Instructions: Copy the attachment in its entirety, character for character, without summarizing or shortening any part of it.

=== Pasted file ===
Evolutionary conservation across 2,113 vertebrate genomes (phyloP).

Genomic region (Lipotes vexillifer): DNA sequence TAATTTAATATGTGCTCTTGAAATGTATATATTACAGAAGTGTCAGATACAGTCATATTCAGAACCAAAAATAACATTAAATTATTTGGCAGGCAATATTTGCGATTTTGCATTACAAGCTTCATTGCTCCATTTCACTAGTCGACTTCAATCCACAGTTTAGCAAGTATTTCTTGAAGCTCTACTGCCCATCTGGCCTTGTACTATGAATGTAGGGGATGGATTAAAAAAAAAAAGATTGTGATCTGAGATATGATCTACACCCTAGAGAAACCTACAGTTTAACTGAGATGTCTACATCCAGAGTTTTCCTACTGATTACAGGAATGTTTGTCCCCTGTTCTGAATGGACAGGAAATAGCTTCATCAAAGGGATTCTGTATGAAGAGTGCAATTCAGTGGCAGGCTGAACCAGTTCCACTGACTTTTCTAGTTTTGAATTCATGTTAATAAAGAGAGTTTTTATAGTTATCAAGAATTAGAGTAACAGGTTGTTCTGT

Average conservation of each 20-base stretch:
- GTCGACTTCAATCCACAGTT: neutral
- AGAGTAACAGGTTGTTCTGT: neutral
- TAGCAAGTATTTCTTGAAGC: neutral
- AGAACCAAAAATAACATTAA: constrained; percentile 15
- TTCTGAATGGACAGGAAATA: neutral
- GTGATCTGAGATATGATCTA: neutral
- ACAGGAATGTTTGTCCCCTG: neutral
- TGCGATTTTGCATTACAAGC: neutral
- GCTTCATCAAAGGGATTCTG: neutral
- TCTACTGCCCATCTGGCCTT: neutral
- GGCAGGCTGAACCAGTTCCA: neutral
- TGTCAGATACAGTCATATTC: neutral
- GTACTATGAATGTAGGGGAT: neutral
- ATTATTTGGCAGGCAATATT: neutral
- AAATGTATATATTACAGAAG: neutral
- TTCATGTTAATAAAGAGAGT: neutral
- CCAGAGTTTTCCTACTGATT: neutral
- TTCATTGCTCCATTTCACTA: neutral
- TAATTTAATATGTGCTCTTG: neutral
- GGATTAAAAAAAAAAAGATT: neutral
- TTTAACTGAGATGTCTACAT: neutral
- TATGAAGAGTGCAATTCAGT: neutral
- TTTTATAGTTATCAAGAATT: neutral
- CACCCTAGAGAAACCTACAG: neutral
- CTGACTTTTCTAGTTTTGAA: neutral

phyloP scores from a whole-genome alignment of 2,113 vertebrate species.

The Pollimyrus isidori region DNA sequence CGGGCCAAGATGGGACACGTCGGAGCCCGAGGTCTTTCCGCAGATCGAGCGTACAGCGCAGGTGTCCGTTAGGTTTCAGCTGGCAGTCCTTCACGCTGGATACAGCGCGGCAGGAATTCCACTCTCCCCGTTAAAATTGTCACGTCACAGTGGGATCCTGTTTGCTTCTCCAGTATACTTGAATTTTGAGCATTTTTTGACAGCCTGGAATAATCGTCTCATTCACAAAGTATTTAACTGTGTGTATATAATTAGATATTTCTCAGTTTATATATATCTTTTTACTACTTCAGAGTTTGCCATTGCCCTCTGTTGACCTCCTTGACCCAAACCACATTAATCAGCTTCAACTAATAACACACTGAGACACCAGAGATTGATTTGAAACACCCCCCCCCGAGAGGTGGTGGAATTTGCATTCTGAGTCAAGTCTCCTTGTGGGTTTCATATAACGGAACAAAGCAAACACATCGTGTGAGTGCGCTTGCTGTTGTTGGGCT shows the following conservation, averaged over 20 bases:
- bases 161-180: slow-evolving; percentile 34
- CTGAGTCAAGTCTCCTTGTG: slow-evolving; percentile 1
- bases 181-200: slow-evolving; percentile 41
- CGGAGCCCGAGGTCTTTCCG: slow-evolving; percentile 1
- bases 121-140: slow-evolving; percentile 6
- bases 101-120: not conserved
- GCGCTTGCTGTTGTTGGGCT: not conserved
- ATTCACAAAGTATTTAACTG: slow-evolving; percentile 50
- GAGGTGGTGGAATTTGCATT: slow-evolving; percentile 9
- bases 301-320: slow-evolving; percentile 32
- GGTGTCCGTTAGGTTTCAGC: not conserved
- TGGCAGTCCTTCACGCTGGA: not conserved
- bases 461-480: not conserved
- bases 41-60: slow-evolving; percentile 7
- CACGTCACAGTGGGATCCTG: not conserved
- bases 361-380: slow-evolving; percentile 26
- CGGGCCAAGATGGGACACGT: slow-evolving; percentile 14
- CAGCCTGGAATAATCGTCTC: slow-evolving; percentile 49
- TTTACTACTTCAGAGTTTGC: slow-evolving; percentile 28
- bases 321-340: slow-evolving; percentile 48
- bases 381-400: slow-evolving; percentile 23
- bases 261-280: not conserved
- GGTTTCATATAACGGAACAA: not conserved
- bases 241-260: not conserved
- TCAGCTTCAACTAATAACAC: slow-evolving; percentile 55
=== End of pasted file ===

Evolutionary conservation across 2,113 vertebrate genomes (phyloP).

Genomic region (Lipotes vexillifer): DNA sequence TAATTTAATATGTGCTCTTGAAATGTATATATTACAGAAGTGTCAGATACAGTCATATTCAGAACCAAAAATAACATTAAATTATTTGGCAGGCAATATTTGCGATTTTGCATTACAAGCTTCATTGCTCCATTTCACTAGTCGACTTCAATCCACAGTTTAGCAAGTATTTCTTGAAGCTCTACTGCCCATCTGGCCTTGTACTATGAATGTAGGGGATGGATTAAAAAAAAAAAGATTGTGATCTGAGATATGATCTACACCCTAGAGAAACCTACAGTTTAACTGAGATGTCTACATCCAGAGTTTTCCTACTGATTACAGGAATGTTTGTCCCCTGTTCTGAATGGACAGGAAATAGCTTCATCAAAGGGATTCTGTATGAAGAGTGCAATTCAGTGGCAGGCTGAACCAGTTCCACTGACTTTTCTAGTTTTGAATTCATGTTAATAAAGAGAGTTTTTATAGTTATCAAGAATTAGAGTAACAGGTTGTTCTGT

Average conservation of each 20-base stretch:
- GTCGACTTCAATCCACAGTT: neutral
- AGAGTAACAGGTTGTTCTGT: neutral
- TAGCAAGTATTTCTTGAAGC: neutral
- AGAACCAAAAATAACATTAA: constrained; percentile 15
- TTCTGAATGGACAGGAAATA: neutral
- GTGATCTGAGATATGATCTA: neutral
- ACAGGAATGTTTGTCCCCTG: neutral
- TGCGATTTTGCATTACAAGC: neutral
- GCTTCATCAAAGGGATTCTG: neutral
- TCTACTGCCCATCTGGCCTT: neutral
- GGCAGGCTGAACCAGTTCCA: neutral
- TGTCAGATACAGTCATATTC: neutral
- GTACTATGAATGTAGGGGAT: neutral
- ATTATTTGGCAGGCAATATT: neutral
- AAATGTATATATTACAGAAG: neutral
- TTCATGTTAATAAAGAGAGT: neutral
- CCAGAGTTTTCCTACTGATT: neutral
- TTCATTGCTCCATTTCACTA: neutral
- TAATTTAATATGTGCTCTTG: neutral
- GGATTAAAAAAAAAAAGATT: neutral
- TTTAACTGAGATGTCTACAT: neutral
- TATGAAGAGTGCAATTCAGT: neutral
- TTTTATAGTTATCAAGAATT: neutral
- CACCCTAGAGAAACCTACAG: neutral
- CTGACTTTTCTAGTTTTGAA: neutral

phyloP scores from a whole-genome alignment of 2,113 vertebrate species.

The Pollimyrus isidori region DNA sequence CGGGCCAAGATGGGACACGTCGGAGCCCGAGGTCTTTCCGCAGATCGAGCGTACAGCGCAGGTGTCCGTTAGGTTTCAGCTGGCAGTCCTTCACGCTGGATACAGCGCGGCAGGAATTCCACTCTCCCCGTTAAAATTGTCACGTCACAGTGGGATCCTGTTTGCTTCTCCAGTATACTTGAATTTTGAGCATTTTTTGACAGCCTGGAATAATCGTCTCATTCACAAAGTATTTAACTGTGTGTATATAATTAGATATTTCTCAGTTTATATATATCTTTTTACTACTTCAGAGTTTGCCATTGCCCTCTGTTGACCTCCTTGACCCAAACCACATTAATCAGCTTCAACTAATAACACACTGAGACACCAGAGATTGATTTGAAACACCCCCCCCCGAGAGGTGGTGGAATTTGCATTCTGAGTCAAGTCTCCTTGTGGGTTTCATATAACGGAACAAAGCAAACACATCGTGTGAGTGCGCTTGCTGTTGTTGGGCT shows the following conservation, averaged over 20 bases:
- bases 161-180: slow-evolving; percentile 34
- CTGAGTCAAGTCTCCTTGTG: slow-evolving; percentile 1
- bases 181-200: slow-evolving; percentile 41
- CGGAGCCCGAGGTCTTTCCG: slow-evolving; percentile 1
- bases 121-140: slow-evolving; percentile 6
- bases 101-120: not conserved
- GCGCTTGCTGTTGTTGGGCT: not conserved
- ATTCACAAAGTATTTAACTG: slow-evolving; percentile 50
- GAGGTGGTGGAATTTGCATT: slow-evolving; percentile 9
- bases 301-320: slow-evolving; percentile 32
- GGTGTCCGTTAGGTTTCAGC: not conserved
- TGGCAGTCCTTCACGCTGGA: not conserved
- bases 461-480: not conserved
- bases 41-60: slow-evolving; percentile 7
- CACGTCACAGTGGGATCCTG: not conserved
- bases 361-380: slow-evolving; percentile 26
- CGGGCCAAGATGGGACACGT: slow-evolving; percentile 14
- CAGCCTGGAATAATCGTCTC: slow-evolving; percentile 49
- TTTACTACTTCAGAGTTTGC: slow-evolving; percentile 28
- bases 321-340: slow-evolving; percentile 48
- bases 381-400: slow-evolving; percentile 23
- bases 261-280: not conserved
- GGTTTCATATAACGGAACAA: not conserved
- bases 241-260: not conserved
- TCAGCTTCAACTAATAACAC: slow-evolving; percentile 55